Drexel Burnham Lambert lost about $40 million in 1989 because of investigation-related expenses and one-time charges from discontinued operations, the New York-based investment banking house said Sunday.
The losses are sharply lower than in 1988, when Drexel lost $167 million, primarily because it agreed to pay $650 million in penalties and fines to settle criminal fraud charges in connection with the Wall Street insider trading scandal.
Drexel said it expects to return to profitability in 1990. "Given our strong positions in our markets," the privately owned firm said in a press release, "even if revenues only remain flat, our results in 1990 should be very profitable."
Drexel was catapulted to prominence on Wall Street in the 1980s by Michael Milken, who headed the firm's lucrative junk bond operations in Beverly Hills. Milken, who no longer works there, is currently under federal indictment on 98 counts of racketeering, insider trading and other securities violations. He has pleaded not guilty.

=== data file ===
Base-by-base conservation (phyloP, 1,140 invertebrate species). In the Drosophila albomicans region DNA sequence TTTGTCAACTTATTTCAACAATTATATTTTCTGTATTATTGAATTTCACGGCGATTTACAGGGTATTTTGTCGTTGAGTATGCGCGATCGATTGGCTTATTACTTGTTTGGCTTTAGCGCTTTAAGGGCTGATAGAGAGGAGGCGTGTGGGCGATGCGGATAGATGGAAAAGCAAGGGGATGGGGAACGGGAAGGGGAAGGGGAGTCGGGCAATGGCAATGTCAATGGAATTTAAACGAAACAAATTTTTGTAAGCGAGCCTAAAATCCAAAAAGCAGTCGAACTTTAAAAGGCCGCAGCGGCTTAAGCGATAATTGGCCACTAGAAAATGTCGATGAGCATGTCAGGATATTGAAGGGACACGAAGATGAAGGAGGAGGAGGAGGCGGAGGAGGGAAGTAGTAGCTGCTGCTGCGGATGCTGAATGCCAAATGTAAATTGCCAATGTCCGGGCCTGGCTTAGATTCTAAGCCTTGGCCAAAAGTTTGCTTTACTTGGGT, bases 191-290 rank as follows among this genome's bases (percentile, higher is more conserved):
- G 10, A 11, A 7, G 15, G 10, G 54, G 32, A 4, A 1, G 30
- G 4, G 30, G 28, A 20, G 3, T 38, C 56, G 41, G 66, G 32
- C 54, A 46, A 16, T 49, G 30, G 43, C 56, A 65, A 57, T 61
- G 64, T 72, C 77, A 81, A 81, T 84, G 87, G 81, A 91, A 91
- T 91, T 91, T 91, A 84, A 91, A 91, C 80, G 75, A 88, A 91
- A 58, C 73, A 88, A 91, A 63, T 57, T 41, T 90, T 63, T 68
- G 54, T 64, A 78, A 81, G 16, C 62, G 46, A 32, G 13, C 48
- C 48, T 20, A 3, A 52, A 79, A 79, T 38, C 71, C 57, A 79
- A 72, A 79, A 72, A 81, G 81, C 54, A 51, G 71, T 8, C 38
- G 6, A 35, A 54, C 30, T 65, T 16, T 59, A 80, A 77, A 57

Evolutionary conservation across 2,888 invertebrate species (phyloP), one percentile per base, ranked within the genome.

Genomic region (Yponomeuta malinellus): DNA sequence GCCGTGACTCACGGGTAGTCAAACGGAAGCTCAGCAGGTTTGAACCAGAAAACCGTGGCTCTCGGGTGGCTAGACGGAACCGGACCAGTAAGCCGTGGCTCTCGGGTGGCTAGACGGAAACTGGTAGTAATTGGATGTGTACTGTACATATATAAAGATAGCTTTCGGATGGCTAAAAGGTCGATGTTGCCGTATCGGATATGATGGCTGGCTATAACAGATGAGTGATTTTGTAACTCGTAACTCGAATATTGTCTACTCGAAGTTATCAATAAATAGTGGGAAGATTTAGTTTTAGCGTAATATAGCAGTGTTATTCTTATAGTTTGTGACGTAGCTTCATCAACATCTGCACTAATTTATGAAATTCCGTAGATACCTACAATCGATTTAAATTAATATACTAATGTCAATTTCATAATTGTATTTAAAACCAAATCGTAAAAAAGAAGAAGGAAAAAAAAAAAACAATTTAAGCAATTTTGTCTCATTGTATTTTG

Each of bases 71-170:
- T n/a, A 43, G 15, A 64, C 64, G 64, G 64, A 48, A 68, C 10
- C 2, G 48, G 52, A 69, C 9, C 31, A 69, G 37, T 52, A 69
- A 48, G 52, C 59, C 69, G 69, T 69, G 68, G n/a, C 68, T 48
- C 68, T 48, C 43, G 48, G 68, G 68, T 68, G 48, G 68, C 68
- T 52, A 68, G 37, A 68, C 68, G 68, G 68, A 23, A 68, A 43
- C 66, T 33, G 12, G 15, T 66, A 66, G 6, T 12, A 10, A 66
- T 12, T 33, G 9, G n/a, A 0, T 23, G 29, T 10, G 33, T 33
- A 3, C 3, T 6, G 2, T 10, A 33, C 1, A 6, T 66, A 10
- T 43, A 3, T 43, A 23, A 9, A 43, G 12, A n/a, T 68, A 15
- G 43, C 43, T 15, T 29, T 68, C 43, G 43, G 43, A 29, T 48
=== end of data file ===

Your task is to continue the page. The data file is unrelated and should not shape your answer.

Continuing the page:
Drexel said it earned an operating profit of $67 million last year, an amount that reflected write-offs in its securities portfolio, including its high-yield junk bonds, and more than $200 million in other unspecified one-time charges.
But the operating profits were wiped out by other expenses and charges, including $75 million in investigation costs, the firm said. The company also noted that the 1989 results were based on "preliminary unaudited figures."
Drexel last made money in 1987, when it earned $130 million on revenue of $3.9 billion, according to company spokesman Steven S. Anreder. The firm's revenue jumped to $4.4 billion in 1988 but fell to $4.1 billion last year.
Drexel put a favorable spin on its losses, saying they were "relatively slight" in light of the turmoil that surrounded the company. Drexel is smaller today, with 5,300 employees compared to 9,100 a year ago. Some of the businesses discontinued include its retail brokerage operations and trading and research in foreign securities, Anreder said.